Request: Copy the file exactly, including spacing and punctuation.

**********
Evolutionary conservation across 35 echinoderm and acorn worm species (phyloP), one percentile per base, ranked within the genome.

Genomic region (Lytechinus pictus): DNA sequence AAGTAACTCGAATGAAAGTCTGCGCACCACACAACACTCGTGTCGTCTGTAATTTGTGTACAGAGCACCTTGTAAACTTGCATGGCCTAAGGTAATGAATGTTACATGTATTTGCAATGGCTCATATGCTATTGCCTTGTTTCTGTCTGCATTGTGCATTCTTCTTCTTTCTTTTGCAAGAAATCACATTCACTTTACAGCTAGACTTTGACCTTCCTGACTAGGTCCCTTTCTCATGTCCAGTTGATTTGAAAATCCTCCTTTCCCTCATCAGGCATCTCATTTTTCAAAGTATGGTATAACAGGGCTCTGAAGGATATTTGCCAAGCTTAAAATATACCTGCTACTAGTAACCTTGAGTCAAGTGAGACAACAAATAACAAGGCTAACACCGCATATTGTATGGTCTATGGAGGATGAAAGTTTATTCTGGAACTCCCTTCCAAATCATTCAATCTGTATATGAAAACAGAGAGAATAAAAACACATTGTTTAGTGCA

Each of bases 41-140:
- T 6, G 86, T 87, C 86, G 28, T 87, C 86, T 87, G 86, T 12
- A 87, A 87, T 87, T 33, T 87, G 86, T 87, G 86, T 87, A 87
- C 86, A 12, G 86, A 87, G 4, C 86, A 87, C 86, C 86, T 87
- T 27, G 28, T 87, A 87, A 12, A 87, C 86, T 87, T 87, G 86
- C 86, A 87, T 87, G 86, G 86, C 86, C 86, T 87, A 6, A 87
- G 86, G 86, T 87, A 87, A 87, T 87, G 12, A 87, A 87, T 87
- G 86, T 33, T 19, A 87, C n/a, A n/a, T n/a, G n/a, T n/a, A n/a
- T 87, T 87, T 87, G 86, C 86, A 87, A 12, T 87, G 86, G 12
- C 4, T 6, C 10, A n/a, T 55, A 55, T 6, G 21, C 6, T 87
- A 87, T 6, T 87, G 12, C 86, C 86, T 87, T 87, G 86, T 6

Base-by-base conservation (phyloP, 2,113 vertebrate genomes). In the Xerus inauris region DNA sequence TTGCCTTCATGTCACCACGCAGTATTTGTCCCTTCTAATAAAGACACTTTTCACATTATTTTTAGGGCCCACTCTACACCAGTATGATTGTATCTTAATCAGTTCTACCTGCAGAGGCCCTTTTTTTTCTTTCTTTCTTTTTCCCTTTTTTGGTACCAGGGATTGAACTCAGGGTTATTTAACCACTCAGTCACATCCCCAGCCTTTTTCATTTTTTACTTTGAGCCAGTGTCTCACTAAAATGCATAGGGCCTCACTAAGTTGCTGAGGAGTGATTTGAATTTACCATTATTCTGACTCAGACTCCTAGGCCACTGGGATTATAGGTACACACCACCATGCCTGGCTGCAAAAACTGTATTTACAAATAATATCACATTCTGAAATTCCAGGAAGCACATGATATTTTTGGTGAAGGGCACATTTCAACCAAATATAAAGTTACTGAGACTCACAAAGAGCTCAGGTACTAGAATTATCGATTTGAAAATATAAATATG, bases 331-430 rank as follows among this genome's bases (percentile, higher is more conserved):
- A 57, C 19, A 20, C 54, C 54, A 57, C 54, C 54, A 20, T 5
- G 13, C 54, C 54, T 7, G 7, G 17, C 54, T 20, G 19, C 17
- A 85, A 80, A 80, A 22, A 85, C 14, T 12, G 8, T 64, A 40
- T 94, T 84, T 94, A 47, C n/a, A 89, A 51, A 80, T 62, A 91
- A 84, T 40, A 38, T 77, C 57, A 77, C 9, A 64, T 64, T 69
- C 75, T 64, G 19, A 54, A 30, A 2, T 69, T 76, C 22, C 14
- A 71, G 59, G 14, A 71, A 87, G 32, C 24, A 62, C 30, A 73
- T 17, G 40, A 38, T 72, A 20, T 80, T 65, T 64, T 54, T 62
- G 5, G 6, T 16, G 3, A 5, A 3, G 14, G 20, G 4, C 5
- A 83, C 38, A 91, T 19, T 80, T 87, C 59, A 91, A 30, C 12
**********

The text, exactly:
Evolutionary conservation across 35 echinoderm and acorn worm species (phyloP), one percentile per base, ranked within the genome.

Genomic region (Lytechinus pictus): DNA sequence AAGTAACTCGAATGAAAGTCTGCGCACCACACAACACTCGTGTCGTCTGTAATTTGTGTACAGAGCACCTTGTAAACTTGCATGGCCTAAGGTAATGAATGTTACATGTATTTGCAATGGCTCATATGCTATTGCCTTGTTTCTGTCTGCATTGTGCATTCTTCTTCTTTCTTTTGCAAGAAATCACATTCACTTTACAGCTAGACTTTGACCTTCCTGACTAGGTCCCTTTCTCATGTCCAGTTGATTTGAAAATCCTCCTTTCCCTCATCAGGCATCTCATTTTTCAAAGTATGGTATAACAGGGCTCTGAAGGATATTTGCCAAGCTTAAAATATACCTGCTACTAGTAACCTTGAGTCAAGTGAGACAACAAATAACAAGGCTAACACCGCATATTGTATGGTCTATGGAGGATGAAAGTTTATTCTGGAACTCCCTTCCAAATCATTCAATCTGTATATGAAAACAGAGAGAATAAAAACACATTGTTTAGTGCA

Each of bases 41-140:
- T 6, G 86, T 87, C 86, G 28, T 87, C 86, T 87, G 86, T 12
- A 87, A 87, T 87, T 33, T 87, G 86, T 87, G 86, T 87, A 87
- C 86, A 12, G 86, A 87, G 4, C 86, A 87, C 86, C 86, T 87
- T 27, G 28, T 87, A 87, A 12, A 87, C 86, T 87, T 87, G 86
- C 86, A 87, T 87, G 86, G 86, C 86, C 86, T 87, A 6, A 87
- G 86, G 86, T 87, A 87, A 87, T 87, G 12, A 87, A 87, T 87
- G 86, T 33, T 19, A 87, C n/a, A n/a, T n/a, G n/a, T n/a, A n/a
- T 87, T 87, T 87, G 86, C 86, A 87, A 12, T 87, G 86, G 12
- C 4, T 6, C 10, A n/a, T 55, A 55, T 6, G 21, C 6, T 87
- A 87, T 6, T 87, G 12, C 86, C 86, T 87, T 87, G 86, T 6

Base-by-base conservation (phyloP, 2,113 vertebrate genomes). In the Xerus inauris region DNA sequence TTGCCTTCATGTCACCACGCAGTATTTGTCCCTTCTAATAAAGACACTTTTCACATTATTTTTAGGGCCCACTCTACACCAGTATGATTGTATCTTAATCAGTTCTACCTGCAGAGGCCCTTTTTTTTCTTTCTTTCTTTTTCCCTTTTTTGGTACCAGGGATTGAACTCAGGGTTATTTAACCACTCAGTCACATCCCCAGCCTTTTTCATTTTTTACTTTGAGCCAGTGTCTCACTAAAATGCATAGGGCCTCACTAAGTTGCTGAGGAGTGATTTGAATTTACCATTATTCTGACTCAGACTCCTAGGCCACTGGGATTATAGGTACACACCACCATGCCTGGCTGCAAAAACTGTATTTACAAATAATATCACATTCTGAAATTCCAGGAAGCACATGATATTTTTGGTGAAGGGCACATTTCAACCAAATATAAAGTTACTGAGACTCACAAAGAGCTCAGGTACTAGAATTATCGATTTGAAAATATAAATATG, bases 331-430 rank as follows among this genome's bases (percentile, higher is more conserved):
- A 57, C 19, A 20, C 54, C 54, A 57, C 54, C 54, A 20, T 5
- G 13, C 54, C 54, T 7, G 7, G 17, C 54, T 20, G 19, C 17
- A 85, A 80, A 80, A 22, A 85, C 14, T 12, G 8, T 64, A 40
- T 94, T 84, T 94, A 47, C n/a, A 89, A 51, A 80, T 62, A 91
- A 84, T 40, A 38, T 77, C 57, A 77, C 9, A 64, T 64, T 69
- C 75, T 64, G 19, A 54, A 30, A 2, T 69, T 76, C 22, C 14
- A 71, G 59, G 14, A 71, A 87, G 32, C 24, A 62, C 30, A 73
- T 17, G 40, A 38, T 72, A 20, T 80, T 65, T 64, T 54, T 62
- G 5, G 6, T 16, G 3, A 5, A 3, G 14, G 20, G 4, C 5
- A 83, C 38, A 91, T 19, T 80, T 87, C 59, A 91, A 30, C 12